When one door closes, a window opens . . . when life gives you lemons, make lemonade . . . when you get bucked off, get back in the saddle. As uplifting as they sound, those phrases are all really nothing more than well-intentioned cliches. At least, that is, until you see someone like real-life surfer Bethany Hamilton truly embody the never-give-up attitude that made her a world-wide inspiration as she courageously rebounded from a tiger shark attack that took her left arm just below the shoulder when she was 13. The recently released movie Soul Surfer brilliantly tells her story of loss, triumph and forgiveness and reminds us all, as Bethany’s dad reminded her . . .”all things are possible through Him who strengthens me.”
The cast of Surfer is uniformly excellent, with AnnaSophia Robb showing great range in portraying Bethany in her pre-attack moments of carefree teen life, as well as in the overwhelming immediate grief and despair following the attack and, ultimately, in her triumphant return to the passion she refused to let the shark take from her. Dennis Quaid and Helen Hunt give strong performances as Bethany’s parents, both of whom want to support their daughter, while not always agreeing on the best way to do it. Kevin Sorbo, as the father of Bethany’s friend and surfing buddy, Alana Blanchard (Lorraine Nicholson), is beyond solid. And his calm handling of the attack itself, just moments after he and his daughter had been enjoying a surfing outing with Bethany on a gorgeous Hawaii morning, ultimately made the life-saving difference for Bethany. The always believable Craig T. Nelson turns in another strong performance as the family friend and doctor who treats Bethany just after her injury and tells her in her hospital room, “Those things you’re not going to be able to do? So small.” Bethany eventually proves him right as she overcomes obstacle after obstacle before finally declaring, “I don’t need easy; I just need possible.”
Along the way, the faith displayed by Bethany and her family is portrayed honestly and unapologetically as the true foundation of their lives, the way it is with so many other Americans. How refreshing to see a film that presents Christians in a positive light.
And newcomer Carrie Underwood (pictured), in her first big screen role, holds her own with a cast of seasoned pros as she portrays the youth group leader of the open air church attended by both Bethany and Sarah. Called upon to dig deep during several emotional scenes, Carrie is totally believable in sharing Bethany’s pain and offering loving support, even when she might not have all the answers to some very tough questions. It’s the perfect first role for Carrie, who has openly professed the importance of faith in her own life.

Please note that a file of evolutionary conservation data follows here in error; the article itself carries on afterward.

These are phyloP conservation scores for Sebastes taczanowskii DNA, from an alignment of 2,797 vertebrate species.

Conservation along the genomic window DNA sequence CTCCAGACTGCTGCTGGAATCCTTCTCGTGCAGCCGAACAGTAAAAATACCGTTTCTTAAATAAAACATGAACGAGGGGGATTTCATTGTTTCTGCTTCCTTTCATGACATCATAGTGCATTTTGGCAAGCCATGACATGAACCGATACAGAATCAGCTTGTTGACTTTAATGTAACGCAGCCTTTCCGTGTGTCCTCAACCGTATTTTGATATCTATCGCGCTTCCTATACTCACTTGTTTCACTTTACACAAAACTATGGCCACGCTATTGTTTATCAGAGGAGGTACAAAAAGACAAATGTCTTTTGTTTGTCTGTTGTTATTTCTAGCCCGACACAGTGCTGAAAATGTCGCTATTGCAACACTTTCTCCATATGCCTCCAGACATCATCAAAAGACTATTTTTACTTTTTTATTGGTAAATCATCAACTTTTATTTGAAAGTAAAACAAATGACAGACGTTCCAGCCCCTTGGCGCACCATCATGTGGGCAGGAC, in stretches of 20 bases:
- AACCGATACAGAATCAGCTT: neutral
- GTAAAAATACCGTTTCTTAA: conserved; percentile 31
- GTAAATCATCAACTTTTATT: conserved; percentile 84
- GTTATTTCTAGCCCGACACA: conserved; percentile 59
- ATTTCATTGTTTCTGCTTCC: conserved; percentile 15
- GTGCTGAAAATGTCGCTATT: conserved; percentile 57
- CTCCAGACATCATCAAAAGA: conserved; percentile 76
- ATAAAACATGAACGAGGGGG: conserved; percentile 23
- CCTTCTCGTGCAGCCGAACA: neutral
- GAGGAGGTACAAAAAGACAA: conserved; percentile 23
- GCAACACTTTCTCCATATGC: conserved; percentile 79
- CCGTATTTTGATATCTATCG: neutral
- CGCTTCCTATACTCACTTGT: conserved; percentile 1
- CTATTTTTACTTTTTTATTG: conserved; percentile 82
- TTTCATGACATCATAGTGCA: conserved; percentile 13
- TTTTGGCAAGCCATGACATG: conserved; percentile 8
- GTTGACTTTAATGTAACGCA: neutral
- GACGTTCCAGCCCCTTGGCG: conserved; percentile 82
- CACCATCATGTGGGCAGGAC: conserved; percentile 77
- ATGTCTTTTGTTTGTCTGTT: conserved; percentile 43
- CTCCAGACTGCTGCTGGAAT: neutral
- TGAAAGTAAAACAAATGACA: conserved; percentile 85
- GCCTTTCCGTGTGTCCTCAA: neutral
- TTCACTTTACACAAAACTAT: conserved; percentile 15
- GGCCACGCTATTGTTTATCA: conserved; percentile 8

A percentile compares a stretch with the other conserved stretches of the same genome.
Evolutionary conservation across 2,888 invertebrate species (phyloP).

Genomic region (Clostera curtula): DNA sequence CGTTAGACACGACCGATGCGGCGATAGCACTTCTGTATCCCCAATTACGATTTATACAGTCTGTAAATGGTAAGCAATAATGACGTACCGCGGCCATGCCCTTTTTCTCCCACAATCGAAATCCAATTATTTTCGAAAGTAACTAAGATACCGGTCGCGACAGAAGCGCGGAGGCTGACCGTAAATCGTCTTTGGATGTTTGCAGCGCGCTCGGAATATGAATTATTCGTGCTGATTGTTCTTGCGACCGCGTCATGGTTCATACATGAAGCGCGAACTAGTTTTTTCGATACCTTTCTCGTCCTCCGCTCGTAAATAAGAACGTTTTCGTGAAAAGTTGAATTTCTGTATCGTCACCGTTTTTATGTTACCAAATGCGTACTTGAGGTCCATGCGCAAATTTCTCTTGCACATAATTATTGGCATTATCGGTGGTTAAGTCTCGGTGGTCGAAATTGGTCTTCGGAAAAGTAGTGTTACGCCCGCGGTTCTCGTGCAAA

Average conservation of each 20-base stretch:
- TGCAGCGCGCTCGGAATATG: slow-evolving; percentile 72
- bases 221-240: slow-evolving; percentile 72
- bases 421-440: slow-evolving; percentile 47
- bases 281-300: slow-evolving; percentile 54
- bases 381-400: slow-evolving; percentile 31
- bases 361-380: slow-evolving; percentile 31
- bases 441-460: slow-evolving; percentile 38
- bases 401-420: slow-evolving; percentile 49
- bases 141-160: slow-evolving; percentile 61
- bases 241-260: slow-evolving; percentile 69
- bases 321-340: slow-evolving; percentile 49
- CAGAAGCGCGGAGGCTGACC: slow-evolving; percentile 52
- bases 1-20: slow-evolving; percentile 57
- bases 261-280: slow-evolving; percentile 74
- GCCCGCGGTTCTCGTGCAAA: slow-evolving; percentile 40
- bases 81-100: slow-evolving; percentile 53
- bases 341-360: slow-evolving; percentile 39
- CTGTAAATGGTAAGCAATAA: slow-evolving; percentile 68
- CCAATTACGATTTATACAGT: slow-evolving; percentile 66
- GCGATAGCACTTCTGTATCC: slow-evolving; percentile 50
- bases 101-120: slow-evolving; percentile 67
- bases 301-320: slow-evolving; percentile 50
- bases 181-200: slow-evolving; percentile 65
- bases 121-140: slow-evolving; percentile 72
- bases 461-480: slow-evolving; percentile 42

And the film’s theme of overcoming adversity with faith and resolve may just be the perfect message for these or any other times. On those days when the rest of us may not feel like going to work because we have the sniffles, or perhaps our back is a little sore and we don’t want to mow the yard, it might be helpful to remember that Bethany was back in the water within a month after the attack, trying to find a way to surf with one arm. And, within six months, she finished 5th in a national surfing event. Today, she’s worked to become one of the top surfers in the world. So, while there truly is a powerful message of faith and spiritual inspiration in Soul Surfer, the much more basic underlying message for those of us with two good arms and two good legs is to quit whining and letting minor inconveniences keep us from living life. If Bethany can came back from her horrific encounter with a tiger shark, surely the rest of us can pick ourselves up and move on when things don’t go our way in life. Thanks to Bethany for being a living example of courage and perseverance. Kudos to all involved in the making of this wonderful film.—David Scarlett